If you are asking whether your business modsel posses any issues it is hard to say. Obviously, you cannot offer specifc dental/medical advice as you are not a licensed dentist. But a content driven format that offers general info is not on its fact a problem. A lot will depend on how it is all presented.
It is probably a good idea to discuss your objectives over with a lawyer in more detail. Most of us here, including myself, offer a free phone consult.
The law firm of Natoli-Lapin, LLC (Home of Lantern Legal Services) offers our flat-rate legal services in the areas of business law and intellectual property to entrepreneurs, small-to-medium size businesses, independent inventors and artists across the nation and abroad. Feel free to call for a free phone consultation; your inquiries are always welcome: CONTACT: 866-871-8655 Support@LanternLegal.com DISCLAIMER: this is not intended to be specific legal advice and should not be relied upon as such. No attorney-client relationship is formed on the basis of this posting.
Are You Planning on Opening a New E-Commerce Website?
There is much you need to know as you begin your new business.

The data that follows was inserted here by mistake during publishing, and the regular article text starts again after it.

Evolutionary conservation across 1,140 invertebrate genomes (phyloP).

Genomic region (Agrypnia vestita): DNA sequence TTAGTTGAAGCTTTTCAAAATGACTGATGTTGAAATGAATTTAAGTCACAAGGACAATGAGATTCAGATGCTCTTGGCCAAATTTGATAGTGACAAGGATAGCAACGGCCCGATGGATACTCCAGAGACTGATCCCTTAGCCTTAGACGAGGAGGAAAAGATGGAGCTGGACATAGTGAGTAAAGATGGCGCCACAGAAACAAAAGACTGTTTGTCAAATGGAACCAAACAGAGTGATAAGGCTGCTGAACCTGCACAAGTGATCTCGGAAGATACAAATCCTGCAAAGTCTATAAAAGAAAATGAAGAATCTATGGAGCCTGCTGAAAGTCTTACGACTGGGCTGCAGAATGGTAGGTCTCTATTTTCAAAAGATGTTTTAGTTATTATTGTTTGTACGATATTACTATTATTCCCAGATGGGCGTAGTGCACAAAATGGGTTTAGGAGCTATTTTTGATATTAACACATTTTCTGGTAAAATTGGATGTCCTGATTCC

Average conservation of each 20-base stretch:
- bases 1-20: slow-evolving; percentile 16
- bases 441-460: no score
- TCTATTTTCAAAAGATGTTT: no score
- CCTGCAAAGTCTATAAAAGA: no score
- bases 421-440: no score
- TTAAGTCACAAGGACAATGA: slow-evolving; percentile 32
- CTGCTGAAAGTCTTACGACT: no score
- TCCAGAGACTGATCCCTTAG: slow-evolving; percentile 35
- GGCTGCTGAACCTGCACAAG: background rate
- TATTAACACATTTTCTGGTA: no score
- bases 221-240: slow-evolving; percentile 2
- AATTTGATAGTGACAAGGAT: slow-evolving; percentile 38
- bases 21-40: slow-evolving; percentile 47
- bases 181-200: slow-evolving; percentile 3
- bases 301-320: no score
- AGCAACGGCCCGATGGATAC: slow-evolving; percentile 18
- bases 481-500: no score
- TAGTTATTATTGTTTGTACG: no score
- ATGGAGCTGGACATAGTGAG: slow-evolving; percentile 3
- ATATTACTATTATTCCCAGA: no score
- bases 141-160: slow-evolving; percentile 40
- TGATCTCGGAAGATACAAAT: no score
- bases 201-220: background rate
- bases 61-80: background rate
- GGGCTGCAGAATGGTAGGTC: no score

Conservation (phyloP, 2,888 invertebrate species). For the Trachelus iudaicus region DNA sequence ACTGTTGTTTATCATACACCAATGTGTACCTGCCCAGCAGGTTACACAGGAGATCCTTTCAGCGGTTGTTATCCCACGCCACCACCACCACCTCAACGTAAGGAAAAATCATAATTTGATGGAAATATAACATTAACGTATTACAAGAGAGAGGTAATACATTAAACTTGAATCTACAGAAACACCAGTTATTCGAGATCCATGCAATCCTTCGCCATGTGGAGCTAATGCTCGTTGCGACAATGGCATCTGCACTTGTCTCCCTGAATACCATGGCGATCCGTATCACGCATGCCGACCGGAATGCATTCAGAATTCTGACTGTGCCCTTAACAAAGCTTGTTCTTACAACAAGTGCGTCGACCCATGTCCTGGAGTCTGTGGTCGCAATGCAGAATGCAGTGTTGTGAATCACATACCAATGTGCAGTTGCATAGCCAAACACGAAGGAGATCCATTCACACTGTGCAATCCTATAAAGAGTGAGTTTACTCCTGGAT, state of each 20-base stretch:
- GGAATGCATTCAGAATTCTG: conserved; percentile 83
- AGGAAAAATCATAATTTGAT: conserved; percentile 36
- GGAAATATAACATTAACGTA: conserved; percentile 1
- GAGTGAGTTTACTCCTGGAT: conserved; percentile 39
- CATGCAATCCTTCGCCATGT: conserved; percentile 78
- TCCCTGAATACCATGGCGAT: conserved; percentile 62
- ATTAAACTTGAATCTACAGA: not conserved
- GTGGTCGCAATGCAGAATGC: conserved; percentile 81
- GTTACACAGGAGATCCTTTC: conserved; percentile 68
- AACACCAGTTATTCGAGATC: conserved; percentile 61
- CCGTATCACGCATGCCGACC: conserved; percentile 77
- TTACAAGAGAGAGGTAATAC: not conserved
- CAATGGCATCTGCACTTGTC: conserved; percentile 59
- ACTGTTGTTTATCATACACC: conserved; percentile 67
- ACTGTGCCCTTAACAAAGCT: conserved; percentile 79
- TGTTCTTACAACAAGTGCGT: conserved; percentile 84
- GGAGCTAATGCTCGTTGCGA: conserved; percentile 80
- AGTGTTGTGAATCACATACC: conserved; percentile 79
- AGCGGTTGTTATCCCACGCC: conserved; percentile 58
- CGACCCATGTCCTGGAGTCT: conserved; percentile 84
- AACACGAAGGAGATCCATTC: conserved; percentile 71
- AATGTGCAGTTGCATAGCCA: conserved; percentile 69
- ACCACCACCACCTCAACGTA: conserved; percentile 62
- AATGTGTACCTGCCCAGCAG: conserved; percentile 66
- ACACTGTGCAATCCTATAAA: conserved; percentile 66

Below is a checklist for legal issues I use for new e-commerce clients.
1. Business entity - Are you going to be a C corp, an LLC or a sole proprietorship?
2. Terms of Service - This is your contract with your visitors and is the most important item for any e-commerce site. A little work here brings big dividends in the future.
4. FTC guidlines - The FTC has been regulating business advertising for almost a century. All of their advertising guidlines apply to e-commerce sites.
5. Domain Name issues? Is your name available. Can you create a Trademark?
6. Trademark - Do you have a brand name free from conflict? Should you start with just common law rights? Should you register the mark, and when?
7. Copyright - If it is on the web, it already belongs to somebody. Did you buy a license for the images you are using? Do you have a DMCA notice on your web site?
8. Do you need a DMCA policy?
9. Web Site security issues?
10. Do you need and have an EIN? You can get that for free.
11. Do you have employees? - If so you need written policies regarding their authority and use of the internet.
12. Do you know the difference between a "browser wrap" and a "click wrap" and which do you need?
When I discuss this list with clients other issues arise. Finally, I always discuss with my clients their need for good accounting services. An accountant's advice as you start up can save you many dollars in tax that you might not save if you wait to speak to an accountant until your first tax return is due.
I hope this list will give you pause to think about those issues for which you might need to seek professional advice.
You may want to discuss your issues with a lawyer in more detail. Most of us here on Avvo, including myself, offer a free phone consult.
Andrew M. Jaffe
Attorney at Law
Practice Limited to E-Commerce and Internet Law
This post is provided for general informational purposes only and is not intended to be legal advice specific to you. This general information is not a substitute for the advice of an attorney in your jurisdiction. The attorney client relationship is not established by this post.